—Believe it or not.

 

/Lee

 

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Hi Lee

 

Well, if it works for your ears then it's a good thing

 

There's a lot of snake oil around. I'll go read it and maybe I'll learn something new. But I can't tell much difference between Home Depot lamp cord and a fancy cable on speakers. Call me utilitarian.

 

edit - ok I read it. I'm gonna stand by if you like it then it's good. Personally, it lacked factual info that would compel me to dig further. I bet you get a lot more effect from the playback system if it's a properly written cd to begin with.

 

Have you tried them and like them?

 

Regards,

George

 

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Hey George,

 

You are right, a better written CD to begin with is key. But that's exactly the issue with Redbook spec. These things are massed produced and allow for too many read/write errors right from the start. And to me it makes sense to choose hi-quality writers, a quiet environment like a laptop running on battery and with screen turned off, use of EAC, use of hi-rez gold discs, etc. to get the writer to have to do less work, generate less heat and noise and ultimately get fewer errors. In theory, that all works for me.

 

In practice, I'm sure anyone can debate the ultimate result. As for my ears, I think I heard a difference when I tried it, going back and forth between Redbook and my "black" copy. I definitely heard the difference when Gary Koe demo'd it for me at CES, although, who knows what he may have done to the discs he played.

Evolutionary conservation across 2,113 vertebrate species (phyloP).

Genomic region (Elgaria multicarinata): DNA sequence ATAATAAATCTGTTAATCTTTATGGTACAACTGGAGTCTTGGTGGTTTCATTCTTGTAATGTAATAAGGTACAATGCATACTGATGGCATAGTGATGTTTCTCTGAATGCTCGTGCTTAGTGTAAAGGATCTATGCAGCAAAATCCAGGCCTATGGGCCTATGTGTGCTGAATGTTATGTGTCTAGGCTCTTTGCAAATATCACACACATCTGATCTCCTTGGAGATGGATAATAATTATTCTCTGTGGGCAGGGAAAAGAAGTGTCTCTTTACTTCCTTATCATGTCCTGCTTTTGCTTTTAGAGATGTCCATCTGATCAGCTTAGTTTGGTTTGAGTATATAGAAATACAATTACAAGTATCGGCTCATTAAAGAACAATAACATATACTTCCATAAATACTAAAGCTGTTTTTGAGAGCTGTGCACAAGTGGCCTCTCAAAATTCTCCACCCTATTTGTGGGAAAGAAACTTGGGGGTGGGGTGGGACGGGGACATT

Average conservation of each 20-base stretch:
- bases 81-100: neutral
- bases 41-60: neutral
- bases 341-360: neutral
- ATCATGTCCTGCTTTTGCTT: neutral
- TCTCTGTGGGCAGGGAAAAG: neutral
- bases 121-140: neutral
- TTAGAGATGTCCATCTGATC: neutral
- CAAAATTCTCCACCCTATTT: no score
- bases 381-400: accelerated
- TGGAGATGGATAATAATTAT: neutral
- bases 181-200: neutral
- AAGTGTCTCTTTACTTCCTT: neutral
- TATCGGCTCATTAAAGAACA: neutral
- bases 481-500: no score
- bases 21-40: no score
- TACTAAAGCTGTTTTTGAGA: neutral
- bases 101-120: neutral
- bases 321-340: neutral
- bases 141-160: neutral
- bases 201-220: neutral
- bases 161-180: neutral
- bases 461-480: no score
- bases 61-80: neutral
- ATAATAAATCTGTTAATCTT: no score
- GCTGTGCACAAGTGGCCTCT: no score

The article is pretty long though, not sure what more factual info you could want. He explains what he does then describes the resulting sound, which of course is subjective.

 

Also keep in mind that one can get a system to 90% pretty easily. But it's the 97-98% and up struggles that are difficult, expensive, and open to interpretation. I was at a demo of Keith Johnson's Reference Recording hi-rez 24/176 tracks in January in Oaklnd and I definitely heard differences in timbre, depth, soundstage, richness. However there were plenty of more experienced ears there that heard things I didn't, and were even more wowed.

 

IMO, this black cd process is out of date as the search now is toward 24/96 and up hi-rez music via music servers such as those explained in this blog. I think we can all agree that music servers will be everywhere soon enough and that being apart of this garage tech-lab is exciting.

 

Will be interesting to see if the one box solutions like Sonoos and Olive will be able to get their specs up to the level of these systems we are talking about: these systems by the way, are generally producing too much internal noise and jitter from things like HD spin to be considered reference quality... similar to the cd dilemma.